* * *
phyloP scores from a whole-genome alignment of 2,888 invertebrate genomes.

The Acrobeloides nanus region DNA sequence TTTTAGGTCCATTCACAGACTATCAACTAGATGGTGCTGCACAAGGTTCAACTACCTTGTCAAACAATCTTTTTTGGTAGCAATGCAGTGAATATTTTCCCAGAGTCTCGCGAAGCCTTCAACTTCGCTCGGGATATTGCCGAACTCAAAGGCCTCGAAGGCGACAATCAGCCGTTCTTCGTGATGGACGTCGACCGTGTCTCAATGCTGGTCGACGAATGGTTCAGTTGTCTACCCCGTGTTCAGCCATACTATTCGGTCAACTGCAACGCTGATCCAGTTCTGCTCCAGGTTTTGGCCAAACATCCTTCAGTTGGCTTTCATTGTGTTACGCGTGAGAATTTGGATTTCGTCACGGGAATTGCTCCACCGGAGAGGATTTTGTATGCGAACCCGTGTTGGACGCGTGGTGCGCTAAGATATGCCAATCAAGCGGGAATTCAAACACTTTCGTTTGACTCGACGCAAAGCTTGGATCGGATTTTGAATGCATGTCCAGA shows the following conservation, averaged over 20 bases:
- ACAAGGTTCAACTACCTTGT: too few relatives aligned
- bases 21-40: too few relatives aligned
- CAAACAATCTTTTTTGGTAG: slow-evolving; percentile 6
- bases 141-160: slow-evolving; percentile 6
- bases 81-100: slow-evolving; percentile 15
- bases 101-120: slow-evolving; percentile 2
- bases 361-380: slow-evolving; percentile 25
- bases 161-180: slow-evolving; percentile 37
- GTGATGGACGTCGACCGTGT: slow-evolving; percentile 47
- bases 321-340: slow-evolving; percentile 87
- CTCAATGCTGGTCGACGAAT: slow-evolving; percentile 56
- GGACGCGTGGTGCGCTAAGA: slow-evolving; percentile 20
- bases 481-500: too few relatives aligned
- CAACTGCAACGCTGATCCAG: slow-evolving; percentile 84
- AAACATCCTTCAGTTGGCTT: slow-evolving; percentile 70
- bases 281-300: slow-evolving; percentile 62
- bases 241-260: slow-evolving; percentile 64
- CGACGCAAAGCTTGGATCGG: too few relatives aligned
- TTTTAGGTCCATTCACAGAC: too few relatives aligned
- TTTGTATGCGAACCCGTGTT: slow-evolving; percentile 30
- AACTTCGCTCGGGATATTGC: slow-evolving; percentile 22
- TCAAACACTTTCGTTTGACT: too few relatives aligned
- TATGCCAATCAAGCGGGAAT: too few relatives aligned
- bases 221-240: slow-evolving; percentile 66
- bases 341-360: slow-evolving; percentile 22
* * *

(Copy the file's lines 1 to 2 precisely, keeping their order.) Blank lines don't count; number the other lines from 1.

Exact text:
phyloP scores from a whole-genome alignment of 2,888 invertebrate genomes.

The Acrobeloides nanus region DNA sequence TTTTAGGTCCATTCACAGACTATCAACTAGATGGTGCTGCACAAGGTTCAACTACCTTGTCAAACAATCTTTTTTGGTAGCAATGCAGTGAATATTTTCCCAGAGTCTCGCGAAGCCTTCAACTTCGCTCGGGATATTGCCGAACTCAAAGGCCTCGAAGGCGACAATCAGCCGTTCTTCGTGATGGACGTCGACCGTGTCTCAATGCTGGTCGACGAATGGTTCAGTTGTCTACCCCGTGTTCAGCCATACTATTCGGTCAACTGCAACGCTGATCCAGTTCTGCTCCAGGTTTTGGCCAAACATCCTTCAGTTGGCTTTCATTGTGTTACGCGTGAGAATTTGGATTTCGTCACGGGAATTGCTCCACCGGAGAGGATTTTGTATGCGAACCCGTGTTGGACGCGTGGTGCGCTAAGATATGCCAATCAAGCGGGAATTCAAACACTTTCGTTTGACTCGACGCAAAGCTTGGATCGGATTTTGAATGCATGTCCAGA shows the following conservation, averaged over 20 bases: